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May 9, 1967 Partial Solar Eclipse

Was this Partial Solar Eclipse visible in Washington DC?

What the Eclipse Looked Like Near the Maximum Point

The animation shows what the eclipse approximately looked like near the maximum point. The curvature of the Moon's path is due to the Earth's rotation.

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Where the Eclipse Was Seen

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Path of the Eclipse Shadow

Regions that saw, at least, a partial eclipse: North/East Europe, Much of Asia, North America, Pacific, Atlantic, Arctic.

Expand for some cities where partial eclipse was visible

Was this eclipse visible in Washington DC?

Eclipse Shadow Path

Portion of Sun covered by the Moon (Eclipse obscuration)

0%

>0%

40%

The dark areas symbolize night and twilight.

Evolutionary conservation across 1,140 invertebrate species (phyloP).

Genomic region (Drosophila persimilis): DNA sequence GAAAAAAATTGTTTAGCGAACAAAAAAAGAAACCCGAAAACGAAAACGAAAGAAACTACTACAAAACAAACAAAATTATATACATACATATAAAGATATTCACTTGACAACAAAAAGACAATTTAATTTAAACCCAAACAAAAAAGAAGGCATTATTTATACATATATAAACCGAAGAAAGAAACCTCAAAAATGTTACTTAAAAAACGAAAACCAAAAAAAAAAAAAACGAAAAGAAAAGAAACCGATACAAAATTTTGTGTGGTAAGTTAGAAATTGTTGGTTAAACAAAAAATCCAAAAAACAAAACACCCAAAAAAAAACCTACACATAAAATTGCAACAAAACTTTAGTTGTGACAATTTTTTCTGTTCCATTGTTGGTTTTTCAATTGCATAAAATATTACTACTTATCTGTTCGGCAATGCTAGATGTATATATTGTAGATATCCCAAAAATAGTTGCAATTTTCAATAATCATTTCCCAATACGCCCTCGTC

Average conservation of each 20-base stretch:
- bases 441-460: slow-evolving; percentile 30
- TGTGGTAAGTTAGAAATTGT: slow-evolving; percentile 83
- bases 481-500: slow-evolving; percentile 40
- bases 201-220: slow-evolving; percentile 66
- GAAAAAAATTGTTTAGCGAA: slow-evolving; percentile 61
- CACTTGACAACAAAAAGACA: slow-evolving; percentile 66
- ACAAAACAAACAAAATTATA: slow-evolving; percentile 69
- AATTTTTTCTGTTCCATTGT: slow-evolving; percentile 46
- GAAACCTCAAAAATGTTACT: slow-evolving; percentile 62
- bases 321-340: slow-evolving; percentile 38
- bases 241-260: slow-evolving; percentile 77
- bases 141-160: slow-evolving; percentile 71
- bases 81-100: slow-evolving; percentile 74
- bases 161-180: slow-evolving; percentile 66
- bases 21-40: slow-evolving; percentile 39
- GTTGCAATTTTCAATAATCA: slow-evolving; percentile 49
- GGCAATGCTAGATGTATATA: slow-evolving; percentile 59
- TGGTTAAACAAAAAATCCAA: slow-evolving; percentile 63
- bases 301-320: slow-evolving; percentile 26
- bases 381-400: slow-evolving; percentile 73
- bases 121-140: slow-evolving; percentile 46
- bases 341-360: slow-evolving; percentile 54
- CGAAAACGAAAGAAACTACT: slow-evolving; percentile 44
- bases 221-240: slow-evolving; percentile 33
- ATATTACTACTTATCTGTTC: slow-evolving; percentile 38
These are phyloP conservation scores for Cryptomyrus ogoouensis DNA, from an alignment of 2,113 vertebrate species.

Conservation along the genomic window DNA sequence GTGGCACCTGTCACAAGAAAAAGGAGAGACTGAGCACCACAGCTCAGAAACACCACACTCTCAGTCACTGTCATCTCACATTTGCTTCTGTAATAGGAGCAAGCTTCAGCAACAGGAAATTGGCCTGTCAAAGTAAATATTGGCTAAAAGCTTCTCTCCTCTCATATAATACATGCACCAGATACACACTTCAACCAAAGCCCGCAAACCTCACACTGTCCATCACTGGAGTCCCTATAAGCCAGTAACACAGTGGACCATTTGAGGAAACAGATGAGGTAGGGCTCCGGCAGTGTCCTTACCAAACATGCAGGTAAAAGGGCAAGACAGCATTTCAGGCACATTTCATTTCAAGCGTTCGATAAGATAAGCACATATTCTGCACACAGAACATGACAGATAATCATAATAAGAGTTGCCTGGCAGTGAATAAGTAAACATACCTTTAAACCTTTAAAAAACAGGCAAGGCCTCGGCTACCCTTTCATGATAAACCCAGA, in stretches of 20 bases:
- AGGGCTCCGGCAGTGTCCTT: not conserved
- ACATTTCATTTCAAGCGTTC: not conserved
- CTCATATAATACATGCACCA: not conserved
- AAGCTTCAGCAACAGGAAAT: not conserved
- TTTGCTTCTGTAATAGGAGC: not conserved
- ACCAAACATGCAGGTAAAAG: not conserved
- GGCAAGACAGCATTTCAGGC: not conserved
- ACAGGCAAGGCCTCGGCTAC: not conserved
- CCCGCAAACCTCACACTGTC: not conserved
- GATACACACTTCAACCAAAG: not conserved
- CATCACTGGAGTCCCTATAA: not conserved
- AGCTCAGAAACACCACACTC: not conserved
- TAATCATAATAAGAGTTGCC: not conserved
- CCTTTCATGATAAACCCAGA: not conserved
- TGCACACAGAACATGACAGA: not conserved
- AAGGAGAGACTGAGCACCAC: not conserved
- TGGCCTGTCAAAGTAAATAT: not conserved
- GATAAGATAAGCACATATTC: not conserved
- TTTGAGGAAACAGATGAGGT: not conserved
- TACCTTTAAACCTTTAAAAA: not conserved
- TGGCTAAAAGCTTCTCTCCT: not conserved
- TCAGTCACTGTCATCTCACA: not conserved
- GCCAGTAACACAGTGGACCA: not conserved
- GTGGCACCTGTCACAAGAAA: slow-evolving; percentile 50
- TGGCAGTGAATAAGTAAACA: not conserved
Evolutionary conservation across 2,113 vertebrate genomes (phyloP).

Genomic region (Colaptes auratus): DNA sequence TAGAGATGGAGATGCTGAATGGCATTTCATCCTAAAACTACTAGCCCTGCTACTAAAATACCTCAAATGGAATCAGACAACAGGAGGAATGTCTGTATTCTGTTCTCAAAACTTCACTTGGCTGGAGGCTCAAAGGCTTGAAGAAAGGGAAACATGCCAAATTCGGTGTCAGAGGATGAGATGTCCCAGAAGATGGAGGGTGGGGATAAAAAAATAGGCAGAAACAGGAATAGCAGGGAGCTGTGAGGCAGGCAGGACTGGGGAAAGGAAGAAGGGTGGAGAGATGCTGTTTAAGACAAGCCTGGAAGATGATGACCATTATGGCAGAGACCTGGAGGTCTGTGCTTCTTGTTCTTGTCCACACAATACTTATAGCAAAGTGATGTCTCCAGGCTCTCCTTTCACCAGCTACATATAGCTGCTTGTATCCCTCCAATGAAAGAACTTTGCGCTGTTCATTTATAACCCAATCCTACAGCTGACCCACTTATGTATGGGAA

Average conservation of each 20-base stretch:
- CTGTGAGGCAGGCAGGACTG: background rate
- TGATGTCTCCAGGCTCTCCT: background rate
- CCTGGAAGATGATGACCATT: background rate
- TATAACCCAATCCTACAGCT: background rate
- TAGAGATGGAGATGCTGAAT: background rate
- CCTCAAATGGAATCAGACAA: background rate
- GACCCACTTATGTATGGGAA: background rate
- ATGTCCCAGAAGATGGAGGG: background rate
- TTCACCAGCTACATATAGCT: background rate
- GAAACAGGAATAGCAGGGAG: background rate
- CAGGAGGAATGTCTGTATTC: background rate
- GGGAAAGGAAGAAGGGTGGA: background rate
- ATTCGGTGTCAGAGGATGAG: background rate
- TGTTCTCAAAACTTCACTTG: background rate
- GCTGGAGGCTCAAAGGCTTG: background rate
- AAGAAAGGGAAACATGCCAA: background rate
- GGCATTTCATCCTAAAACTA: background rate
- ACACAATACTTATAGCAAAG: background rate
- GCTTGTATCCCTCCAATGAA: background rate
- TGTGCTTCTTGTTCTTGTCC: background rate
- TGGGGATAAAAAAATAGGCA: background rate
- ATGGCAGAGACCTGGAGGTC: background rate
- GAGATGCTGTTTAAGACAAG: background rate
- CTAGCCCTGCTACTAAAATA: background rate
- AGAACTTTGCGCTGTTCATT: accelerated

When the Eclipse Happened Worldwide — Timeline

The eclipse started at one location and ended at another. The times below are actual times (in UTC) when the eclipse occurred.

EventUTC TimeTime in Washington DC*
First location to see the partial eclipse beginMay 9 at 12:36:44May 9 at 8:36:44 am
Maximum EclipseMay 9 at 14:42:12May 9 at 10:42:12 am
Last location to see the partial eclipse endMay 9 at 16:47:12May 9 at 12:47:12 pm

* These local times do not refer to a specific location but indicate the beginning, peak, and end of the eclipse on a global scale, each line referring to a different location. Please note that the local times for Washington DC are meant as a guideline in case you want to view the eclipse via a live webcam. They do not mean that the eclipse is necessarily visible there.

Eclipse calculations usually accurate to a few seconds.

Eclipses visible in Washington DC.

Next Partial Solar Eclipse will be on Mar 28 – Mar 29, 1968.

An Eclipse Never Comes Alone!

A solar eclipse always occurs about two weeks before or after a lunar eclipse.

Usually, there are two eclipses in a row, but other times, there are three during the same eclipse season.

All eclipses 1900 — 2199

This is the second eclipse this season.

First eclipse this season: April 24, 1967 — Total Lunar Eclipse